Making battery chargers a thing of the past... and the re-emergence of the smart watch

Posted by Declan Hill on 22-Apr-2013 10:00:15

Bored with having to recharge your laptop battery every two hours? I know I am. Being restricted to two-hour stints may be good for the gluteus muscles because it forces us to get up and walk about, but it doesn’t help if you’re making a McDonald’s Happy Meal last for longer than is polite or necessary just so you can use the free Wi-Fi and the screen goes blank.

University of Illinois BatterySo it’s good to know there are some boffiny chaps who are on the case. As detailed in a paper published in Nature Communications a team at the University of Illinois claim to have developed a battery that can be charged 1000 times quicker than normal rechargeables and is either tiny in comparison or vastly more powerful and the same size.

Apparently there are some safety issues but hey, who cares?

The batteries are being created individually at the moment, but they’re looking to scale it up once it’s been trialled. The safety issue is that the electrolyte – the part which blocks the energy from travelling internally so that it can only travel out of the battery and into the laptop, mobile device etc – is a flammable liquid and could explode if in large enough quantities. They’re working on it…

Technological breakthroughs can be awe-inspiring and scary at the same time. Another US research team, this time from the University of California, has developed a device the width of a human hair that can be applied to the forehead to pick up the wearer’s thoughts and can then transfer them into action. This could be something like moving a robotic hand or switching on a sensor-activated kettle.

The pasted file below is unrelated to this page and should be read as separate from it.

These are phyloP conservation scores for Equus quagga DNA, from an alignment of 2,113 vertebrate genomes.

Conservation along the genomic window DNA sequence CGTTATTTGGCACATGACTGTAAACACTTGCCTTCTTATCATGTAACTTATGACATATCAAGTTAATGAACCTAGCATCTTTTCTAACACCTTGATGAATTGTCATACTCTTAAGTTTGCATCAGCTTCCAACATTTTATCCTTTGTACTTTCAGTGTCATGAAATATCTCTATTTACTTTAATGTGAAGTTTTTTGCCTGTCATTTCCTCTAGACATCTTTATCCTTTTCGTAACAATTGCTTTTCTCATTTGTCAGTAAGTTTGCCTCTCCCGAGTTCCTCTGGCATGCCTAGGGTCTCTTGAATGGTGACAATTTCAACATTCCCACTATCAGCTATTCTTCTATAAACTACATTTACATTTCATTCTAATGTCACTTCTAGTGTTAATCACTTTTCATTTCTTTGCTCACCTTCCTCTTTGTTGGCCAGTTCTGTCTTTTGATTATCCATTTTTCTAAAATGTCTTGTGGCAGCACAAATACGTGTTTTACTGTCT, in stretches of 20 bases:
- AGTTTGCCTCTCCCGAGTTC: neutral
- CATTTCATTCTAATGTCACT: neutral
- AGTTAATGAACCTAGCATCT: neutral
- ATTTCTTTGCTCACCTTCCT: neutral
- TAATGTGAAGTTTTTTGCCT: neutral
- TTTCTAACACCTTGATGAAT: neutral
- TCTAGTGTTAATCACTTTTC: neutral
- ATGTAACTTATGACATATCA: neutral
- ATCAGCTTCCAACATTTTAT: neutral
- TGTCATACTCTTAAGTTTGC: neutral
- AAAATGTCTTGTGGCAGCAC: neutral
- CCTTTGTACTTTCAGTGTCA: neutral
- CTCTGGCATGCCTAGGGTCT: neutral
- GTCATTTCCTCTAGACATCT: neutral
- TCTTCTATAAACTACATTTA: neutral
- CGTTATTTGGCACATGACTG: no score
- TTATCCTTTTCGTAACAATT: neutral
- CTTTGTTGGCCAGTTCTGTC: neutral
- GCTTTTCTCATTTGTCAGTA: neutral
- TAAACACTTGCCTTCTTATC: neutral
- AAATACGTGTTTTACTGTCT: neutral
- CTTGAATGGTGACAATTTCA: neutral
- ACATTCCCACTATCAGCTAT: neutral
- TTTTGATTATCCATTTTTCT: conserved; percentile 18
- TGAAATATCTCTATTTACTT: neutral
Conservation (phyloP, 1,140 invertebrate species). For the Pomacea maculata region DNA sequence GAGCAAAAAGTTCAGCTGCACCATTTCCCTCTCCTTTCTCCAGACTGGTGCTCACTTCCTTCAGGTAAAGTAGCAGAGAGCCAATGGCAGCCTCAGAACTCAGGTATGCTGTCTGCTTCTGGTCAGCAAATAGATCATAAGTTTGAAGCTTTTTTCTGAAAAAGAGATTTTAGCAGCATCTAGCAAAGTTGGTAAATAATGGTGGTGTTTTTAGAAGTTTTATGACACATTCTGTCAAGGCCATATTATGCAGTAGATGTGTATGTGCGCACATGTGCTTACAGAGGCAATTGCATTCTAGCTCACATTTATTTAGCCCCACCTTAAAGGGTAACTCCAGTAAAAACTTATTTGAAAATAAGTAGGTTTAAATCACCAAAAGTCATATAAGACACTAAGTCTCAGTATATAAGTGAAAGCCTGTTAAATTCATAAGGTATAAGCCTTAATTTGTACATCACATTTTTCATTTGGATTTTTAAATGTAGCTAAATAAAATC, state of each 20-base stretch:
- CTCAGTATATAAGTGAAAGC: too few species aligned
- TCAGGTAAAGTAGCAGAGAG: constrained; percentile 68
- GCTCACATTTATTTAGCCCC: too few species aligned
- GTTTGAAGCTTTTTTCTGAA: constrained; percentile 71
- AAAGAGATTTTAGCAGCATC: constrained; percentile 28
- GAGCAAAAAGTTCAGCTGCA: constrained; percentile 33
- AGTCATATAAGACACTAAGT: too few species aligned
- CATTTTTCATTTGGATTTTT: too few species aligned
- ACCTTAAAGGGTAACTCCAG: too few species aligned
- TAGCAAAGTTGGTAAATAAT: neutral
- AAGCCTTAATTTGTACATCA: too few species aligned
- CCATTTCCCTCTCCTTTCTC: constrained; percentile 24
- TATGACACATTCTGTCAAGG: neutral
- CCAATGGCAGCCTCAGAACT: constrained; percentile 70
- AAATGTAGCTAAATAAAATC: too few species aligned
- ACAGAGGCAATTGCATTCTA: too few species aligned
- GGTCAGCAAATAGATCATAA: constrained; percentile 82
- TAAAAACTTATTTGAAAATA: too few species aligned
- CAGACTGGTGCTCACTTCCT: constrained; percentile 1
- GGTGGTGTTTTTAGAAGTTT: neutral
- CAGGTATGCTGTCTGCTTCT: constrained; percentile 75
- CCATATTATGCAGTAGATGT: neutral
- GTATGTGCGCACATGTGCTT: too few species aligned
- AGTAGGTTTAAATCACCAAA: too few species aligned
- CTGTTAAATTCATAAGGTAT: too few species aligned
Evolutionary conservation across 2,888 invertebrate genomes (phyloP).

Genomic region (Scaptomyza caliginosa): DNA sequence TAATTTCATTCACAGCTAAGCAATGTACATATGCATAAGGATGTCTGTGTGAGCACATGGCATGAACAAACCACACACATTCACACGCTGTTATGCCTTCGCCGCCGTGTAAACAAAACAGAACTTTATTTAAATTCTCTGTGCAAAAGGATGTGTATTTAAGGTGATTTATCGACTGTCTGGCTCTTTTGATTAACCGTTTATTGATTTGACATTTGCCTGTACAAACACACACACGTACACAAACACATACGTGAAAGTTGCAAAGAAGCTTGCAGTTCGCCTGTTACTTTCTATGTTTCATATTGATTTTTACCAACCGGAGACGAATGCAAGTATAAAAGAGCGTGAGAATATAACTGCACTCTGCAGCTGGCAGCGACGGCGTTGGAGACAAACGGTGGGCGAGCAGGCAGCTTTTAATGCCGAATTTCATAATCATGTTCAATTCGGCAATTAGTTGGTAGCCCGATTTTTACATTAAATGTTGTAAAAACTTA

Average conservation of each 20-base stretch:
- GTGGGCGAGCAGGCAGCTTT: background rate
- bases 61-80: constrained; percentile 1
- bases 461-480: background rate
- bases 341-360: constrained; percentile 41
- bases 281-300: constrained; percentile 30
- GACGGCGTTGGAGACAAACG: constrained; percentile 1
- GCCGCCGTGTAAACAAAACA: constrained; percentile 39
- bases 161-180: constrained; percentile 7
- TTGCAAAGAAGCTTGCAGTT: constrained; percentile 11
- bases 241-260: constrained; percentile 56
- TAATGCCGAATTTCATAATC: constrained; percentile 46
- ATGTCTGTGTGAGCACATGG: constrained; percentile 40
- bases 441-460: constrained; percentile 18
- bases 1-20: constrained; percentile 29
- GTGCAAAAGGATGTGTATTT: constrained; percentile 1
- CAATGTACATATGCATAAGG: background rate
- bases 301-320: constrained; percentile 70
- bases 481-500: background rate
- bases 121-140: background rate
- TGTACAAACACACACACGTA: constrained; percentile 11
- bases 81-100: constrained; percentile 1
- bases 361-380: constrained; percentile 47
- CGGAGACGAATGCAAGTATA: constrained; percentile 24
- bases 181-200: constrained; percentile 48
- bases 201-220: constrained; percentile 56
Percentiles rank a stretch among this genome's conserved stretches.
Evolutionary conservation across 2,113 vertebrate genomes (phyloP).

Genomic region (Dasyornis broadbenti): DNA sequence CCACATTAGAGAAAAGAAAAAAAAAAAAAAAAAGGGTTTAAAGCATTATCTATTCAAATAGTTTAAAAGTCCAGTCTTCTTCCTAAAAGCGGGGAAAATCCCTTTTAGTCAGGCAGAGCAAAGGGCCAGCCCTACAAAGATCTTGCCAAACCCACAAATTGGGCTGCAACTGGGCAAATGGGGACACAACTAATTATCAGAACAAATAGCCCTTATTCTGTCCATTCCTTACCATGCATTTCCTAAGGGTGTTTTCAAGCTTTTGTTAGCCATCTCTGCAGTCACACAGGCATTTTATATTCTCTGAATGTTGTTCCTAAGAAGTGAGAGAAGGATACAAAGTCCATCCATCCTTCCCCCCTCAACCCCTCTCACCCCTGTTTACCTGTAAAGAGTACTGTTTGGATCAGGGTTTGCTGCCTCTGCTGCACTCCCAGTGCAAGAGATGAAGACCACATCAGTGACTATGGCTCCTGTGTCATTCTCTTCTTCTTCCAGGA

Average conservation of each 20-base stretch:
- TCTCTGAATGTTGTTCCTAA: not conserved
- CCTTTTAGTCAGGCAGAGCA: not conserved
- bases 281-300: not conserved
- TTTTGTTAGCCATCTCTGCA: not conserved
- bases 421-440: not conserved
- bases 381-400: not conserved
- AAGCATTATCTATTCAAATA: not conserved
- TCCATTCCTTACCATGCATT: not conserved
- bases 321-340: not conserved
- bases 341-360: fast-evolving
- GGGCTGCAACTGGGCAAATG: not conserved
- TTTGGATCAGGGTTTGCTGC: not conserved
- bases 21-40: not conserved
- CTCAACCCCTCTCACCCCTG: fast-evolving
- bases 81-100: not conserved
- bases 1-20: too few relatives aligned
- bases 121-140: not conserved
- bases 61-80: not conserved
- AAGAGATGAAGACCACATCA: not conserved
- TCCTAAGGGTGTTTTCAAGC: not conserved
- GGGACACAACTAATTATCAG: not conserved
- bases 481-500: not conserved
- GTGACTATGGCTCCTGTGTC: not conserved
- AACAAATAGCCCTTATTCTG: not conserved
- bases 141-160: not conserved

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John A Rogers via TXchnologist Click to enlarge

The great breakthrough here is that the device is external to the body, eliminating the need for invasive brain surgery as is the necessity at the moment. Although internal implants are currently much better at picking up the signals from the brain, the power of this technology lies in its scalability and accessibility. The devices are attached to the skin like a tattoo and the inventors are looking at using them to detect seizures in premature babies which could lead to brain development disorders and epilepsy. This is a real case of life-affirming technology being used to help society rather than just making so-called technological advancement for the sake of it, with no real purpose whatsoever.

Last time out, I brought news of the iPlay, which turned out to be a well-designed April Fool’s joke. So when I saw that Microsoft are thinking of launching a smart watch, I was dubious to say the least, especially as their previous version, the SPOT, sunk without trace in 2008. But with a number of companies on the verge of launching wrist-based technology, it seems the logical step forward. Samsung and Apple reportedly have smart watches in the pipeline, and the recently released Pebble watch was launched with money raised through crowd-funding site Kickstarter. It’s already spawned an Italian redesign making it fashion conscious as well as functional. I must admit, even though this isn't going to change the world, I was a tiny bit excited. And the battery lasts for seven days. At least they got that bit right.

Image credits: University of Illinois, I'm, John A Rogers via TXchnologist[/fusion_builder_column][/fusion_builder_row][/fusion_builder_container]

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